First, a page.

The UK’s Foreign Secretary, Jeremy Hunt, has said there is serious danger of the US and Iran stumbling into an unwanted war but believes “our closest ally” is telling the truth in the crisis involving stricken oil tankers in the Gulf of Oman.
The comments came after the US military released footage on Friday that is says shows Iran’s Revolutionary Guard removing an unexploded mine from one of the oil tankers targeted near the Strait of Hormuz.
Jeremy Hunt said the UK believed the US assessment that Iran was responsible but repeated his warning there was a serious danger of the US and Iran stumbling into an unwanted war, according to the Daily Telegraph.
“We have no reason not to believe the American assessment and our instinct is to believe it because they are our closest ally,” Mr Hunt said.
“We are very worried about the situation in Iran because at the moment both sides in this dispute think the other side doesn’t want war and the risk you have is that then they doing something provocative that leads to catastrophic consequences that weren’t intended.”
The explosions, which left one of the oil tankers burning outside the strategic Strait of Hormuz waterway, marked the most serious incident since the White House warned in early May that Iran was plotting attacks in the region.
The incident came one month after Iranian forces allegedly used naval mines to blow holes in two oil tankers and two smaller ships off the Emirati port of Fujairah. The US publicly said Iran was behind that attack, while Tehran denied responsibility.
Mike Pompeo, the US secretary of state, said: “Taken as a whole these unprovoked attacks present a clear threat to international peace and security, a blatant assault on the freedom of navigation and an unacceptable campaign of escalating tension by Iran”.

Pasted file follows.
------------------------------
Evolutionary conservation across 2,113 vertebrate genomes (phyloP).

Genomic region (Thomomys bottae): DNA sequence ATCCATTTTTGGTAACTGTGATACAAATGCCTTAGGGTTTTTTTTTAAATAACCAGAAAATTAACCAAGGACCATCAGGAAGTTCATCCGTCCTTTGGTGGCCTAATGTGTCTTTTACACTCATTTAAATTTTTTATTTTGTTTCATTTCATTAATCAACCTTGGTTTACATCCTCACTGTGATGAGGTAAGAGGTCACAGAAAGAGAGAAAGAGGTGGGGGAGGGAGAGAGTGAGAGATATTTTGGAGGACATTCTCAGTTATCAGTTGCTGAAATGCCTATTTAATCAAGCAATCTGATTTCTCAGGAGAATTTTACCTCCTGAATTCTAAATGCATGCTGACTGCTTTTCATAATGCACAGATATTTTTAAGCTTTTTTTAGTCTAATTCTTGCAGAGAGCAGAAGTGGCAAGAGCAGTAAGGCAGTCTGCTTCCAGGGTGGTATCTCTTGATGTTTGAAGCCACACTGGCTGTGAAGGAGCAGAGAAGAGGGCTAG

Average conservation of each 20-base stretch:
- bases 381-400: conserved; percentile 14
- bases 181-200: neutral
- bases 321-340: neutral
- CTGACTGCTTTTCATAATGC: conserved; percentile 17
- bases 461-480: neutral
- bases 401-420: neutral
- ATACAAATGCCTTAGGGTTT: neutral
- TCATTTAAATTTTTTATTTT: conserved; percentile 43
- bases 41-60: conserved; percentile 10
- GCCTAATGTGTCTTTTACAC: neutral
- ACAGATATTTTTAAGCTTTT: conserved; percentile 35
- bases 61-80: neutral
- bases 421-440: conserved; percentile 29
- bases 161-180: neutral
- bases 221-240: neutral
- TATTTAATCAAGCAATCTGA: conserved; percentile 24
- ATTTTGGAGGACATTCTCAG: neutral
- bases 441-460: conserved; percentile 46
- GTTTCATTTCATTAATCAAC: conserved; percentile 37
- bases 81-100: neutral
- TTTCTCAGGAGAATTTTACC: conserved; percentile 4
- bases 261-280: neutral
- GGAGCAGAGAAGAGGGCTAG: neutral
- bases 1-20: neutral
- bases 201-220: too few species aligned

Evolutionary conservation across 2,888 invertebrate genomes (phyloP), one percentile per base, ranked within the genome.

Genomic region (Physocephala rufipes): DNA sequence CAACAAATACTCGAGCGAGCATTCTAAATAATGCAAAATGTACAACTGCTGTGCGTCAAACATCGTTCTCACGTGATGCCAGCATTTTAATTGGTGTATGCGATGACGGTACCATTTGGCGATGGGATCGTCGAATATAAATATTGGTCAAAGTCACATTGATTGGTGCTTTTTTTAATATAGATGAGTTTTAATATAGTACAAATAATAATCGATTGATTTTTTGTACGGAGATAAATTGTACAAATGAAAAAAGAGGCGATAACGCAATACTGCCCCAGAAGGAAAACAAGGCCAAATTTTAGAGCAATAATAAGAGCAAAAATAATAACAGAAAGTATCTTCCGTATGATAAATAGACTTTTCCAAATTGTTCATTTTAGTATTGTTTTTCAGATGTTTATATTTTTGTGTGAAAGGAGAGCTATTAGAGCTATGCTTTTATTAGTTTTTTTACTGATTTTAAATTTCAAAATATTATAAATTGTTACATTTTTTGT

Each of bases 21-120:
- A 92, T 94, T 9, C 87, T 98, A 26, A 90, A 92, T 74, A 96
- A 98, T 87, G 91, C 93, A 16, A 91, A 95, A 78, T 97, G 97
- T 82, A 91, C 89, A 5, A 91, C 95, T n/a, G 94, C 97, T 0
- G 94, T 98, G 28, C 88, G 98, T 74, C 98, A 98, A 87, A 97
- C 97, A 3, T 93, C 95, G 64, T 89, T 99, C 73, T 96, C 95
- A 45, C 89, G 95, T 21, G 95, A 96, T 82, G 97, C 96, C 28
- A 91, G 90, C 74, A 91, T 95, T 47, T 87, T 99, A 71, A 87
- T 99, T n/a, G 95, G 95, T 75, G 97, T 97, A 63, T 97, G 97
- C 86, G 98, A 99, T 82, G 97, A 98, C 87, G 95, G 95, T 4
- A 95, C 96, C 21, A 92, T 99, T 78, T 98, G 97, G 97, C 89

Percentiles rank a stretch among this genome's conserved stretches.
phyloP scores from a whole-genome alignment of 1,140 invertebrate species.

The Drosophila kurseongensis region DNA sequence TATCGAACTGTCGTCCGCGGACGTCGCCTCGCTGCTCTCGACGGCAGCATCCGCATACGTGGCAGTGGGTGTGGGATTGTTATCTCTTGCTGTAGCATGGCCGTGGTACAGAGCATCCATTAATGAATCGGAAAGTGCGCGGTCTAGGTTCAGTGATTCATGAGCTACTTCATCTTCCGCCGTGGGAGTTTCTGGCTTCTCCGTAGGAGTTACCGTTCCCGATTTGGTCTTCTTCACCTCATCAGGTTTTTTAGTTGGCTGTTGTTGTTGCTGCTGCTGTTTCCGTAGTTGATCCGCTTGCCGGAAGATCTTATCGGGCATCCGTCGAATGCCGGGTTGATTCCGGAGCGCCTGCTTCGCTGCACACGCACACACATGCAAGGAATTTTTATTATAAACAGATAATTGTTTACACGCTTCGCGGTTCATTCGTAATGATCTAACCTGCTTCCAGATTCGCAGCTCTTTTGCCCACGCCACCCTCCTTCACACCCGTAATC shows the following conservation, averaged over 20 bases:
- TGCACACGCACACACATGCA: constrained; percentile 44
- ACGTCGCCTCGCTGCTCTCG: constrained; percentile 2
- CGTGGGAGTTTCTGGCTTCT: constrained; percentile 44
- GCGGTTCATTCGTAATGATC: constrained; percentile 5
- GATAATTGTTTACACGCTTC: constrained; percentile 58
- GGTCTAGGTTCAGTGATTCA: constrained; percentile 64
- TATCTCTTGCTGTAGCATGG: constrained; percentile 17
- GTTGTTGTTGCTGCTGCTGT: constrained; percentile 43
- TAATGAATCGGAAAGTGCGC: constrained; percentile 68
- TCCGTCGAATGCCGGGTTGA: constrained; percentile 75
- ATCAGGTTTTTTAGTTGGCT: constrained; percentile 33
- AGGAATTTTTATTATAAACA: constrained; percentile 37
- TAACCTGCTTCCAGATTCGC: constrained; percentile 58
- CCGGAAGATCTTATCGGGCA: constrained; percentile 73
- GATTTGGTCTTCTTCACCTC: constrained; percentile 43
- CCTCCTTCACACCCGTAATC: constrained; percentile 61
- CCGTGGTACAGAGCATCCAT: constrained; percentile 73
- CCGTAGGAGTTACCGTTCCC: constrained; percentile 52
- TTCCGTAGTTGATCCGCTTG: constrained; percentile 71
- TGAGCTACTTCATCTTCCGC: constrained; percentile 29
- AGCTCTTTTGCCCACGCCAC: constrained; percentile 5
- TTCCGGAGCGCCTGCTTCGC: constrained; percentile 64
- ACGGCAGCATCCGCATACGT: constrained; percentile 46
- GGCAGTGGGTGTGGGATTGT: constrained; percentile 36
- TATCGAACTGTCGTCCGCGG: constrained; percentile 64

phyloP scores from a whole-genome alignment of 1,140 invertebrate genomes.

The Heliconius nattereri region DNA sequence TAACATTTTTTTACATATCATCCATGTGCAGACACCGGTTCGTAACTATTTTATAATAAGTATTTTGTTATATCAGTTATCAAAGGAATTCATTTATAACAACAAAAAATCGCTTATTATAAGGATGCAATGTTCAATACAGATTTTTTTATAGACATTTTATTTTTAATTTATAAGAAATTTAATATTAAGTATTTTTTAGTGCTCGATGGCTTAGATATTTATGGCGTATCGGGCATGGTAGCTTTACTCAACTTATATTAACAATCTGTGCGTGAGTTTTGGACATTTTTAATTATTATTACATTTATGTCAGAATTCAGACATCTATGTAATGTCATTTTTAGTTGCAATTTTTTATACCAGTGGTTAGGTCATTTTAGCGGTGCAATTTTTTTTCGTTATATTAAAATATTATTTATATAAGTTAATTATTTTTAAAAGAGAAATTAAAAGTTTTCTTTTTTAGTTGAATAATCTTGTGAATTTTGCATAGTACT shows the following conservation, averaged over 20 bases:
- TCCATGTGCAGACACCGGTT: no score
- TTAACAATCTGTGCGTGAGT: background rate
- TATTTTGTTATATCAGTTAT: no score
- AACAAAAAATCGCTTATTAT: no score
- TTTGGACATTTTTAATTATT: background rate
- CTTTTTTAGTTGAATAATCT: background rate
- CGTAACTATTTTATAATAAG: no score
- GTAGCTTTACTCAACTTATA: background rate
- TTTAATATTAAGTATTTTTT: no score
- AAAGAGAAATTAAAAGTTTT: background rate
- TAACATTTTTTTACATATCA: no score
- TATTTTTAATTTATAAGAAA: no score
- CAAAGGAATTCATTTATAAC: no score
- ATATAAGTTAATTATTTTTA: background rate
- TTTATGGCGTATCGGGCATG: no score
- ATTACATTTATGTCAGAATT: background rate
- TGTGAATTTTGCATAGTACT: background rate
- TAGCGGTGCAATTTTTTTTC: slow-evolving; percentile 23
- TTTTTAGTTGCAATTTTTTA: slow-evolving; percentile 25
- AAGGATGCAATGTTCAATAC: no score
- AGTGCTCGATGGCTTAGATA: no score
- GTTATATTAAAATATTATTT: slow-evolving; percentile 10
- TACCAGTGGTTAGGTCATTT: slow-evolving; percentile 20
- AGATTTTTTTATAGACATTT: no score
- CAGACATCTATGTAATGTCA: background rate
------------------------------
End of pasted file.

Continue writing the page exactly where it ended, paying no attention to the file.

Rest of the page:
Mr Pompeo said American assessment of Iran’s responsibility was based on intelligence sources, the weapons used and the level of expertise, saying “no proxy group operating in the area has the resources and proficiency to act with such a high degree of sophistication”.
It is the assessment of the U.S. government that Iran is responsible for today's attacks in the Gulf of Oman. These attacks are a threat to international peace and security, a blatant assault on the freedom of navigation, and an unacceptable escalation of tension by Iran. pic.twitter.com/cbLrWNU5S0
— Secretary Pompeo (@SecPompeo) June 13, 2019
The explosions at sea hours before Shinzo Abe, Japan’s prime minister, met with Ayatollah Khamenei, the supreme leader of Iran, on a diplomatic mission intended to try to ease tensions between Iran and the US.
The Telegraph says the Japanese leader’s efforts appeared to bear little fruit. Ayatollah Khamenei refused to hear any messages from Donald Trump delivered by Mr Abe, the Iranian government said. The ayatollah also said Iran was not seeking nuclear weapons but “America could not do anything” to stop Tehran if it did decide to pursue a nuclear course.
Mr Trump on Thursday ruled out the possibility of making a deal with Iran, saying: “While I very much appreciate PM Abe going to Iran to meet with Ayatollah Ali Khamenei, I personally feel that it is too soon to even think about making a deal. They are not ready, and neither are we!”
Both tankers were carrying “Japanese-related” cargo, according to Japan’s government. It was not clear if that was a coincidence or if the targeting of the ships was done deliberately to coincide with Mr Abe’s visit to Tehran.